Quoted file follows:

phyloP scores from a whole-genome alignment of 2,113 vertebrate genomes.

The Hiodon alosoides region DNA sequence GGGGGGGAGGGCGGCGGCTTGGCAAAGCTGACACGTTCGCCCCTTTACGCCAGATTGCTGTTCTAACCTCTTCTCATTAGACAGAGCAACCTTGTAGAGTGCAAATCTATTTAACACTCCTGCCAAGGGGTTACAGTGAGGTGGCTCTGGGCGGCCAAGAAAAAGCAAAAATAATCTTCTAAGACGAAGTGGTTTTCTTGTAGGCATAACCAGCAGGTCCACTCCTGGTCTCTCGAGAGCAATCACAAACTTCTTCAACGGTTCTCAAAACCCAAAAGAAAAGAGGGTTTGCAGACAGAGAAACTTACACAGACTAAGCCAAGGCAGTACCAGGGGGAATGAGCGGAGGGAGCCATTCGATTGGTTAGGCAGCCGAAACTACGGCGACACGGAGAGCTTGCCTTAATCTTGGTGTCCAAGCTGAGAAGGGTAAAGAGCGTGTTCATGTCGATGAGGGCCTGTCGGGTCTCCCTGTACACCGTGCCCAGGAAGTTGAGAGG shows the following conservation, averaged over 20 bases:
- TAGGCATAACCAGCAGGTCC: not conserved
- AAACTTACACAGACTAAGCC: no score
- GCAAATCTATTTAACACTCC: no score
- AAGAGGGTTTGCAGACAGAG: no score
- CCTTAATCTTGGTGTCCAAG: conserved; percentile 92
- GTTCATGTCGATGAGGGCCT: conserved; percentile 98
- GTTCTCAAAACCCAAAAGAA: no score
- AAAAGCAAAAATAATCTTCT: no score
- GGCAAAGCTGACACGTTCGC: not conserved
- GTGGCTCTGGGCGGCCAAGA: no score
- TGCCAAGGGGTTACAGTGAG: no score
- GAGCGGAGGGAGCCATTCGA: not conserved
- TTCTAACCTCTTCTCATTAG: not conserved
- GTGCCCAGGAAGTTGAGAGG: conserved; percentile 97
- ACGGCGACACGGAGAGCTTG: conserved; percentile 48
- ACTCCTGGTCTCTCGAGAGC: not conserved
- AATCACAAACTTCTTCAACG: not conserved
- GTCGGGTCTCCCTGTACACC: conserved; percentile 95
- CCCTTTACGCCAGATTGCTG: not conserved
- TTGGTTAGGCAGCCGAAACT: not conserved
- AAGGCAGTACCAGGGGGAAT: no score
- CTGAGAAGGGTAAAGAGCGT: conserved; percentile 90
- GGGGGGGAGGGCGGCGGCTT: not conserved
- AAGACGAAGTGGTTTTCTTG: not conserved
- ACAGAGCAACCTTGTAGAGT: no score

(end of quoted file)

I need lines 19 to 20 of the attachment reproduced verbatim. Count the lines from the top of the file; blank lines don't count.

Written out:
- AATCACAAACTTCTTCAACG: not conserved
- GTCGGGTCTCCCTGTACACC: conserved; percentile 95